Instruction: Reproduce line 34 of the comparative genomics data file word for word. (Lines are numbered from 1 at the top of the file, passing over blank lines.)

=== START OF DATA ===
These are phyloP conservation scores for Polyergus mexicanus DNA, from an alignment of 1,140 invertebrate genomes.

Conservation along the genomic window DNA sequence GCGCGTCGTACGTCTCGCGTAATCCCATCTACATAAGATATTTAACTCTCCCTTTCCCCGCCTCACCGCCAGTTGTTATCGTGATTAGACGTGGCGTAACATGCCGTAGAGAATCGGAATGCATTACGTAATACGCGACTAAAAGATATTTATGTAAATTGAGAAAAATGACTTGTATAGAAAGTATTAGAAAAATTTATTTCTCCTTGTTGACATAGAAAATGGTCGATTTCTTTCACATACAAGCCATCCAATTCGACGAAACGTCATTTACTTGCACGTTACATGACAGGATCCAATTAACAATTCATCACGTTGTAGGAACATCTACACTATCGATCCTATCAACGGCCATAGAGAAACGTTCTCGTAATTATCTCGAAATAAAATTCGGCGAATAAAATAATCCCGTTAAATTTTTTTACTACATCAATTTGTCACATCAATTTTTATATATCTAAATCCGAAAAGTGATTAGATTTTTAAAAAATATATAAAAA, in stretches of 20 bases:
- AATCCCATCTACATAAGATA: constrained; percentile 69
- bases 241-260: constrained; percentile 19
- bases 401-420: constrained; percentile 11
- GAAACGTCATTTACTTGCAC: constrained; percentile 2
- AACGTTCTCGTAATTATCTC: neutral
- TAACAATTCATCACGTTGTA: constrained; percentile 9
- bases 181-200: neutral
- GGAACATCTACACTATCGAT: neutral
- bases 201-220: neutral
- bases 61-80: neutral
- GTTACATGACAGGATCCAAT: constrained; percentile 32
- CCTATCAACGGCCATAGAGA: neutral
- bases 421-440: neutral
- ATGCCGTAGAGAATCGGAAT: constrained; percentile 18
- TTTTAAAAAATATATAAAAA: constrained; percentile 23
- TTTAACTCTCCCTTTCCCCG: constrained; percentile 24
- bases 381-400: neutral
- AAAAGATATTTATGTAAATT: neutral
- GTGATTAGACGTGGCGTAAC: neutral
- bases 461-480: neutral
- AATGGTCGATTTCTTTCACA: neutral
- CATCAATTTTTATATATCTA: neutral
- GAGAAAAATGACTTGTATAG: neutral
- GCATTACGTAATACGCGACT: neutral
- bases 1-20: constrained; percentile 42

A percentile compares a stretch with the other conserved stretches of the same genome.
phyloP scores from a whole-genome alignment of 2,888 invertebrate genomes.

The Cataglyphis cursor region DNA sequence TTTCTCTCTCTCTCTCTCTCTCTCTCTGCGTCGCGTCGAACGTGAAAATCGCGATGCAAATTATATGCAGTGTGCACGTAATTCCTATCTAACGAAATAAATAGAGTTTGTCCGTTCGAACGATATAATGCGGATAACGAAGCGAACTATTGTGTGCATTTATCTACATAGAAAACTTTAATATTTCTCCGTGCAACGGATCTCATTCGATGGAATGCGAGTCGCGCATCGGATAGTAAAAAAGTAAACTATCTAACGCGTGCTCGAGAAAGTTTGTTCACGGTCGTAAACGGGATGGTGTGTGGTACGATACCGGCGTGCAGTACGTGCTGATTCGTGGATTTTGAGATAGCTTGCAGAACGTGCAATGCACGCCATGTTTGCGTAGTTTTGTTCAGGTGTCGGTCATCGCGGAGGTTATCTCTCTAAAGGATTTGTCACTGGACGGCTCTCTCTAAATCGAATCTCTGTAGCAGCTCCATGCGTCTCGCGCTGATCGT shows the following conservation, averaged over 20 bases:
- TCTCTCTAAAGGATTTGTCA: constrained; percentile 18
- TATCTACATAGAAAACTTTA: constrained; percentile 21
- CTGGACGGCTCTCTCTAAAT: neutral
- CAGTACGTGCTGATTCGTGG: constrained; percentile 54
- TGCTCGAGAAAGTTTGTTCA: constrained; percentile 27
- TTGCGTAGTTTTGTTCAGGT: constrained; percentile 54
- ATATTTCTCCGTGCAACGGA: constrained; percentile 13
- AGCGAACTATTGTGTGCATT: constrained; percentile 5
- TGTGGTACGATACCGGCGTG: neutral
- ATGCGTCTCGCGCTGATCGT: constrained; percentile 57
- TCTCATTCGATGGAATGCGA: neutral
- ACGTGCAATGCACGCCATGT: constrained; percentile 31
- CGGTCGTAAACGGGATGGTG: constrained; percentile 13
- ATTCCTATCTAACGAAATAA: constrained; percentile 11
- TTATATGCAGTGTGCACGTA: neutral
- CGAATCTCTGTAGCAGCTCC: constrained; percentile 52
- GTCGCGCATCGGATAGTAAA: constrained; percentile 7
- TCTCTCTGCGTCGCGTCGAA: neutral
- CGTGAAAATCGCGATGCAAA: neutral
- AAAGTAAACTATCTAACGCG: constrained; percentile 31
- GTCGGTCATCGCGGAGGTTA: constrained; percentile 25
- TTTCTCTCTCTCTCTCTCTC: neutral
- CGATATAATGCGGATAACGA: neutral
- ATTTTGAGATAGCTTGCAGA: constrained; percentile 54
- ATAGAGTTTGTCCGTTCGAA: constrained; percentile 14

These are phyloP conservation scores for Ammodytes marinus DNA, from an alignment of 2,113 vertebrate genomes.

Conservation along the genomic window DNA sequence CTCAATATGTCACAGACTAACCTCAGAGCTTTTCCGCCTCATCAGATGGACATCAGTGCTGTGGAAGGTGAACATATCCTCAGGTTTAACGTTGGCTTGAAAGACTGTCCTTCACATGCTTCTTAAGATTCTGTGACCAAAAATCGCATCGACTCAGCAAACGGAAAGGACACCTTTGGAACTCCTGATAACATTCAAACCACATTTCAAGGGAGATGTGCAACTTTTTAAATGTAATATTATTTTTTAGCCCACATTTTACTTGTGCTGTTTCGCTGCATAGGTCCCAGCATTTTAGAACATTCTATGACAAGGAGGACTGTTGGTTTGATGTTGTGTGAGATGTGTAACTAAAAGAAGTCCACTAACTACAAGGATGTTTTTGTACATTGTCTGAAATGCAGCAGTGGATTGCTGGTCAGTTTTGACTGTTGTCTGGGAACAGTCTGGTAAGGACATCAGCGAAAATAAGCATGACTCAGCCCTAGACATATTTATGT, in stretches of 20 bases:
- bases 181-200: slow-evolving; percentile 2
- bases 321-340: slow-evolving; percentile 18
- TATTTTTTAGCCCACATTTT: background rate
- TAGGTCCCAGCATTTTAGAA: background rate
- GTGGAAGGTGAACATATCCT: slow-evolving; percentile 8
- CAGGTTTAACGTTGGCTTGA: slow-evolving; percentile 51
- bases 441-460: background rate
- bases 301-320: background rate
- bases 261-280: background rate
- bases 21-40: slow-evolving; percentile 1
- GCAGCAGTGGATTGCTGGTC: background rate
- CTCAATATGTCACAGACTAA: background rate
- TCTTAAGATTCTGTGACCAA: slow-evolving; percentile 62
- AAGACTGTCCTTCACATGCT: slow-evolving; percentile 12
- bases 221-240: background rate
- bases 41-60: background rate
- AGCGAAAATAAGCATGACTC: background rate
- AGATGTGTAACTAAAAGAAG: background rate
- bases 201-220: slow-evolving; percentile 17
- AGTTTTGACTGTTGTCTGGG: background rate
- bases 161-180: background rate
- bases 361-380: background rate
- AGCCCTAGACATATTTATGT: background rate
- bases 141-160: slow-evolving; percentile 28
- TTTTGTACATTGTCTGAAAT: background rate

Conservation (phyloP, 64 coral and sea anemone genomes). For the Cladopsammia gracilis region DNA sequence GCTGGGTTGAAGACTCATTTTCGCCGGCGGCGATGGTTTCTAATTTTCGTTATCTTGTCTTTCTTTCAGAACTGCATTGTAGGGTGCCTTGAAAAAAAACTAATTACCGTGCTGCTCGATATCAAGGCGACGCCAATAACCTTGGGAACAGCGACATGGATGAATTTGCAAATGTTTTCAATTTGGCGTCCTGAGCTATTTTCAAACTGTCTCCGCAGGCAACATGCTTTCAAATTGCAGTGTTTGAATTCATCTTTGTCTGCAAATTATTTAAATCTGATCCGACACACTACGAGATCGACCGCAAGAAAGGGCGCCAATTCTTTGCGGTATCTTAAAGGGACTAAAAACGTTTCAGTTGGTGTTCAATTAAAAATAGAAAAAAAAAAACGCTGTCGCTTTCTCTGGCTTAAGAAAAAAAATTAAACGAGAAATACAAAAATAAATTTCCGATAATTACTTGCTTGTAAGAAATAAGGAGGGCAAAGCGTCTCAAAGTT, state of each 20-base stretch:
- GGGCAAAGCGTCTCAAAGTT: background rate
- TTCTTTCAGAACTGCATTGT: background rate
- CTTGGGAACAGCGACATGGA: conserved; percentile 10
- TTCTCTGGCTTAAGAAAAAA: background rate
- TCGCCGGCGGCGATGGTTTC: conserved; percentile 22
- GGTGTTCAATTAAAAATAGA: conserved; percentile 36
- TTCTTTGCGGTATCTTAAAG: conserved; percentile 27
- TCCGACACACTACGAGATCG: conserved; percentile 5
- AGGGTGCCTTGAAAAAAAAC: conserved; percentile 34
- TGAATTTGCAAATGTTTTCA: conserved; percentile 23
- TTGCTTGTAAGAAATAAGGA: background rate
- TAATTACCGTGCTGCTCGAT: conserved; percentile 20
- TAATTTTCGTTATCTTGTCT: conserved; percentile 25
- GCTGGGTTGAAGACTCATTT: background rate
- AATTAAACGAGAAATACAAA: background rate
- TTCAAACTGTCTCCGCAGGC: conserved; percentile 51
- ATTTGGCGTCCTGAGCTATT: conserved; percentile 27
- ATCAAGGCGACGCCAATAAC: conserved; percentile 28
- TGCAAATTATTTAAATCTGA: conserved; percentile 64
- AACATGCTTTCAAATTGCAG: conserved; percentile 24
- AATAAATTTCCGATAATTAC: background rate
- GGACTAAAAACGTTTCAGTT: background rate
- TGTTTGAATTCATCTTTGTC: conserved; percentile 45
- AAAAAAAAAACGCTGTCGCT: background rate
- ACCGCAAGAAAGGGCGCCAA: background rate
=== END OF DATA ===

- CAGTACGTGCTGATTCGTGG: constrained; percentile 54